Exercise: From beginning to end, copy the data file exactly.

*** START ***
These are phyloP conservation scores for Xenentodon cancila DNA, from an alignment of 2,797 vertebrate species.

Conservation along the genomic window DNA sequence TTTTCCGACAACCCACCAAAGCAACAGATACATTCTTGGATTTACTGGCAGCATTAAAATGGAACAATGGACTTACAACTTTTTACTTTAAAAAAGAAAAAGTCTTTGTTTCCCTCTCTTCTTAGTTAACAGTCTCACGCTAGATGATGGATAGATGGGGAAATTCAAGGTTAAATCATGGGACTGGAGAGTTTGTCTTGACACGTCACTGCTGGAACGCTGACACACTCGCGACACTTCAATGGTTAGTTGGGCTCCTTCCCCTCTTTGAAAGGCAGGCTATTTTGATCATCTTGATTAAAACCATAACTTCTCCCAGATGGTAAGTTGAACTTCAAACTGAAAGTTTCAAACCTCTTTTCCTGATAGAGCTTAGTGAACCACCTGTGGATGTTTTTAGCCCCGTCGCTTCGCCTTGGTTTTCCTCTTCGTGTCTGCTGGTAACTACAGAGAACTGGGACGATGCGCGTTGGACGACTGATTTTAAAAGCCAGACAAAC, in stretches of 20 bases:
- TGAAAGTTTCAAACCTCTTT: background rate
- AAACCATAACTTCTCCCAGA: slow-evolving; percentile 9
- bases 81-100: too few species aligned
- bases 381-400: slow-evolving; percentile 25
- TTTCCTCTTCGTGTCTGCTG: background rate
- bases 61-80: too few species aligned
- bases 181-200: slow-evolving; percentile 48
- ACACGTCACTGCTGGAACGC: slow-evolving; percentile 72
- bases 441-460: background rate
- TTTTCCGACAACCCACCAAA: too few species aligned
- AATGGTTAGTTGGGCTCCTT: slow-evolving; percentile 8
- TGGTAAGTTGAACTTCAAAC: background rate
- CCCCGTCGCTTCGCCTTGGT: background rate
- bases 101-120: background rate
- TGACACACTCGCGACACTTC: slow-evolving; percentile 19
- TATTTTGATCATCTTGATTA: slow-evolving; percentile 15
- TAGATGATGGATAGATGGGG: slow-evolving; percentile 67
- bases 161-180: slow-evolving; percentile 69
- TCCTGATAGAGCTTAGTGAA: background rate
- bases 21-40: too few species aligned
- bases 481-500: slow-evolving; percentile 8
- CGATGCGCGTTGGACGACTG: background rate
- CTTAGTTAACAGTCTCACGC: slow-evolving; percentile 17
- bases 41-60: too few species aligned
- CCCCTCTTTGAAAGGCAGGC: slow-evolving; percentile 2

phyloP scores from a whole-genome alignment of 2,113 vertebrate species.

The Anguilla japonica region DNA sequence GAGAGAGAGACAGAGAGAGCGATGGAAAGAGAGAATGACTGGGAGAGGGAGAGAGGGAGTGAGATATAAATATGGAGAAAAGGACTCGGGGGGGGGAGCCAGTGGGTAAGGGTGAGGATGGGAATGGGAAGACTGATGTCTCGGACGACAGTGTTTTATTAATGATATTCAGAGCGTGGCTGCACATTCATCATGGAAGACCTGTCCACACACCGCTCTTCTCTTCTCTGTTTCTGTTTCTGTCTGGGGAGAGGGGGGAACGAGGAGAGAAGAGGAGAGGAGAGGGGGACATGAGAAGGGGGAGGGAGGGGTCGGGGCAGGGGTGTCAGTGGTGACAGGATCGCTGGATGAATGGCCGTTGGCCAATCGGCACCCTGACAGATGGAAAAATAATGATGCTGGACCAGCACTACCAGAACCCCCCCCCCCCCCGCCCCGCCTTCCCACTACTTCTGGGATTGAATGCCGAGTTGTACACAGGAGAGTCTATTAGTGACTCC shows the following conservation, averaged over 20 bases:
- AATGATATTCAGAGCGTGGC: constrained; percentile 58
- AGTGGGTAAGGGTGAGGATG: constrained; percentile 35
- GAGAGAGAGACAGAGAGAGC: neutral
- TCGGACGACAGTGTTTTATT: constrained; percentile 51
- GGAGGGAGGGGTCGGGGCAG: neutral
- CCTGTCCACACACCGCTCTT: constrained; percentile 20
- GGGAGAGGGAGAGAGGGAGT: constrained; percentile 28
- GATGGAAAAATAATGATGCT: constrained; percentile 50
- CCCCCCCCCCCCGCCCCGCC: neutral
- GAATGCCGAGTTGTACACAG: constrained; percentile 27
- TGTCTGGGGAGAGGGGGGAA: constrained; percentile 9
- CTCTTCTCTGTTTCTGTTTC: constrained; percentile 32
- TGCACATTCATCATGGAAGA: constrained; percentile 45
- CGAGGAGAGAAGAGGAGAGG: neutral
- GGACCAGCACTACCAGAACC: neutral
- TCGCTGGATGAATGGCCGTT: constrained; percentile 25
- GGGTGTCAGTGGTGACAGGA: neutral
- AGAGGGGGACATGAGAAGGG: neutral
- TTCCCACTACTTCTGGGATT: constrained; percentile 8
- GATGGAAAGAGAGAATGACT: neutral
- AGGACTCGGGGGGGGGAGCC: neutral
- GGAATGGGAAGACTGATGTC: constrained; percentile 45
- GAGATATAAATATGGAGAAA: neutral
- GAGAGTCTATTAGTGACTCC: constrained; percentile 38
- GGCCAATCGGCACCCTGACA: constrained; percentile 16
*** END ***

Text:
These are phyloP conservation scores for Xenentodon cancila DNA, from an alignment of 2,797 vertebrate species.

Conservation along the genomic window DNA sequence TTTTCCGACAACCCACCAAAGCAACAGATACATTCTTGGATTTACTGGCAGCATTAAAATGGAACAATGGACTTACAACTTTTTACTTTAAAAAAGAAAAAGTCTTTGTTTCCCTCTCTTCTTAGTTAACAGTCTCACGCTAGATGATGGATAGATGGGGAAATTCAAGGTTAAATCATGGGACTGGAGAGTTTGTCTTGACACGTCACTGCTGGAACGCTGACACACTCGCGACACTTCAATGGTTAGTTGGGCTCCTTCCCCTCTTTGAAAGGCAGGCTATTTTGATCATCTTGATTAAAACCATAACTTCTCCCAGATGGTAAGTTGAACTTCAAACTGAAAGTTTCAAACCTCTTTTCCTGATAGAGCTTAGTGAACCACCTGTGGATGTTTTTAGCCCCGTCGCTTCGCCTTGGTTTTCCTCTTCGTGTCTGCTGGTAACTACAGAGAACTGGGACGATGCGCGTTGGACGACTGATTTTAAAAGCCAGACAAAC, in stretches of 20 bases:
- TGAAAGTTTCAAACCTCTTT: background rate
- AAACCATAACTTCTCCCAGA: slow-evolving; percentile 9
- bases 81-100: too few species aligned
- bases 381-400: slow-evolving; percentile 25
- TTTCCTCTTCGTGTCTGCTG: background rate
- bases 61-80: too few species aligned
- bases 181-200: slow-evolving; percentile 48
- ACACGTCACTGCTGGAACGC: slow-evolving; percentile 72
- bases 441-460: background rate
- TTTTCCGACAACCCACCAAA: too few species aligned
- AATGGTTAGTTGGGCTCCTT: slow-evolving; percentile 8
- TGGTAAGTTGAACTTCAAAC: background rate
- CCCCGTCGCTTCGCCTTGGT: background rate
- bases 101-120: background rate
- TGACACACTCGCGACACTTC: slow-evolving; percentile 19
- TATTTTGATCATCTTGATTA: slow-evolving; percentile 15
- TAGATGATGGATAGATGGGG: slow-evolving; percentile 67
- bases 161-180: slow-evolving; percentile 69
- TCCTGATAGAGCTTAGTGAA: background rate
- bases 21-40: too few species aligned
- bases 481-500: slow-evolving; percentile 8
- CGATGCGCGTTGGACGACTG: background rate
- CTTAGTTAACAGTCTCACGC: slow-evolving; percentile 17
- bases 41-60: too few species aligned
- CCCCTCTTTGAAAGGCAGGC: slow-evolving; percentile 2

phyloP scores from a whole-genome alignment of 2,113 vertebrate species.

The Anguilla japonica region DNA sequence GAGAGAGAGACAGAGAGAGCGATGGAAAGAGAGAATGACTGGGAGAGGGAGAGAGGGAGTGAGATATAAATATGGAGAAAAGGACTCGGGGGGGGGAGCCAGTGGGTAAGGGTGAGGATGGGAATGGGAAGACTGATGTCTCGGACGACAGTGTTTTATTAATGATATTCAGAGCGTGGCTGCACATTCATCATGGAAGACCTGTCCACACACCGCTCTTCTCTTCTCTGTTTCTGTTTCTGTCTGGGGAGAGGGGGGAACGAGGAGAGAAGAGGAGAGGAGAGGGGGACATGAGAAGGGGGAGGGAGGGGTCGGGGCAGGGGTGTCAGTGGTGACAGGATCGCTGGATGAATGGCCGTTGGCCAATCGGCACCCTGACAGATGGAAAAATAATGATGCTGGACCAGCACTACCAGAACCCCCCCCCCCCCCGCCCCGCCTTCCCACTACTTCTGGGATTGAATGCCGAGTTGTACACAGGAGAGTCTATTAGTGACTCC shows the following conservation, averaged over 20 bases:
- AATGATATTCAGAGCGTGGC: constrained; percentile 58
- AGTGGGTAAGGGTGAGGATG: constrained; percentile 35
- GAGAGAGAGACAGAGAGAGC: neutral
- TCGGACGACAGTGTTTTATT: constrained; percentile 51
- GGAGGGAGGGGTCGGGGCAG: neutral
- CCTGTCCACACACCGCTCTT: constrained; percentile 20
- GGGAGAGGGAGAGAGGGAGT: constrained; percentile 28
- GATGGAAAAATAATGATGCT: constrained; percentile 50
- CCCCCCCCCCCCGCCCCGCC: neutral
- GAATGCCGAGTTGTACACAG: constrained; percentile 27
- TGTCTGGGGAGAGGGGGGAA: constrained; percentile 9
- CTCTTCTCTGTTTCTGTTTC: constrained; percentile 32
- TGCACATTCATCATGGAAGA: constrained; percentile 45
- CGAGGAGAGAAGAGGAGAGG: neutral
- GGACCAGCACTACCAGAACC: neutral
- TCGCTGGATGAATGGCCGTT: constrained; percentile 25
- GGGTGTCAGTGGTGACAGGA: neutral
- AGAGGGGGACATGAGAAGGG: neutral
- TTCCCACTACTTCTGGGATT: constrained; percentile 8
- GATGGAAAGAGAGAATGACT: neutral
- AGGACTCGGGGGGGGGAGCC: neutral
- GGAATGGGAAGACTGATGTC: constrained; percentile 45
- GAGATATAAATATGGAGAAA: neutral
- GAGAGTCTATTAGTGACTCC: constrained; percentile 38
- GGCCAATCGGCACCCTGACA: constrained; percentile 16